The current study extended the literature on different advising styles to examine interactional justice as a common theme of high-quality advising. To our knowledge, the current study was the first to measure interactional justice in the student-adviser relationship. This was also the first study to offer robust evidence of interactional justice as a potentially effective commonality of different advising styles. Interactional justice emerged as an effective commonality based on evidence of its predictive, convergent, and discriminant validity in the advising context. Specifically, interactional justice explained two predictors of student success: student satisfaction with advising and students’ intent to persist to graduation. Interactional justice also appeared to be an important component of advising, partly because there was strong convergence with two different styles of advising, but also because it explained the associations between these advising styles and students’ satisfaction and intent to persist. Interactional justice uniquely accounted for positive associations between two significantly different advising styles and students’ satisfaction and intent to persist. Based on these findings, we argue that a variety of advising methods may enhance students’ satisfaction and intent to persist to the extent that their adviser’s approach enhances interactional justice. Without interactional justice, even application of the most revered advising styles will likely be less effective in promoting a student’s success. Likewise, with high levels of interactional justice, even historically questionable styles could be effectively applied to promote a student’s success.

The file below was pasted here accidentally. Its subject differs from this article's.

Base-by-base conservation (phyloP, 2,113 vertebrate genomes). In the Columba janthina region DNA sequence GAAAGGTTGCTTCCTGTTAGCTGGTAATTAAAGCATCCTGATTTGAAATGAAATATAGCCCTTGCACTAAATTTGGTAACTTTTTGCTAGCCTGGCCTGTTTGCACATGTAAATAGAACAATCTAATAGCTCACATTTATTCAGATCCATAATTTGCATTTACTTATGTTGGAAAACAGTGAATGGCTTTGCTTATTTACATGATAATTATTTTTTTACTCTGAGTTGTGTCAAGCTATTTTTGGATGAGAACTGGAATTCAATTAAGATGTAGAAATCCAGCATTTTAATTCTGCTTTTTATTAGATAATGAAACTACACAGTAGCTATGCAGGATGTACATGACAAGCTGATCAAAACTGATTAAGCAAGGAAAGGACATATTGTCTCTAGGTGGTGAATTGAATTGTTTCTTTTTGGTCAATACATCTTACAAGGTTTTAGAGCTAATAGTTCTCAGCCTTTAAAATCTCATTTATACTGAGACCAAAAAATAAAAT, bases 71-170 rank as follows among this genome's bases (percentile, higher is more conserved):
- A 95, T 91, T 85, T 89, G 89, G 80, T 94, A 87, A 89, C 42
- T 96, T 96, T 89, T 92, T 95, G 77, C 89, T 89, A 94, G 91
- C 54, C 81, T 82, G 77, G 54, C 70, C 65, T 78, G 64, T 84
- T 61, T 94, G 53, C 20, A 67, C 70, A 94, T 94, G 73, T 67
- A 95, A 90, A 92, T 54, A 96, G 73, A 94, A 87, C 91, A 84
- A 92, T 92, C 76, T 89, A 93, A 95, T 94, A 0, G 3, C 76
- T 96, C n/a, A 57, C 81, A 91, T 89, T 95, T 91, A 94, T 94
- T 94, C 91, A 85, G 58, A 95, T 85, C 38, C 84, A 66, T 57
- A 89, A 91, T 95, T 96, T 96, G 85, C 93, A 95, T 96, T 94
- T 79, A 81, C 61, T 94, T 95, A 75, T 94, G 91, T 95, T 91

Our results support previous work but use interactional justice to offer a new explanation as to why different advising styles can be effective. The academic advising literature already implies a commitment to interactional justice by highlighting advisers’ responsibility to respect and inform students while also remaining sensitive to their unique needs and individual differences (Tinto, 2012; NACADA, 2017a; NACADA, 2017b). Our study offers an explicit measure of this commitment to interactional justice that can be applied when using different advising approaches. Consistent with our hypotheses, students were positively inclined toward both developmental and prescriptive approaches, in that both developmental and prescriptive advising styles were positively associated with students’ satisfaction (albeit the association was stronger for developmental advising). These results are similar to studies found throughout the academic advising literature, indicating a positive inclination toward both advising styles (Yarbrough, 2010; Teasley & Buchanan, 2013). However, the current study was the first to explain students’ satisfaction with both styles in terms of interactional justice. We consider interactional justice to be an important mediating variable in advising because our results suggested it likely explains why and when some students prefer different advising approaches (e.g., developmental versus prescriptive advising in the current study).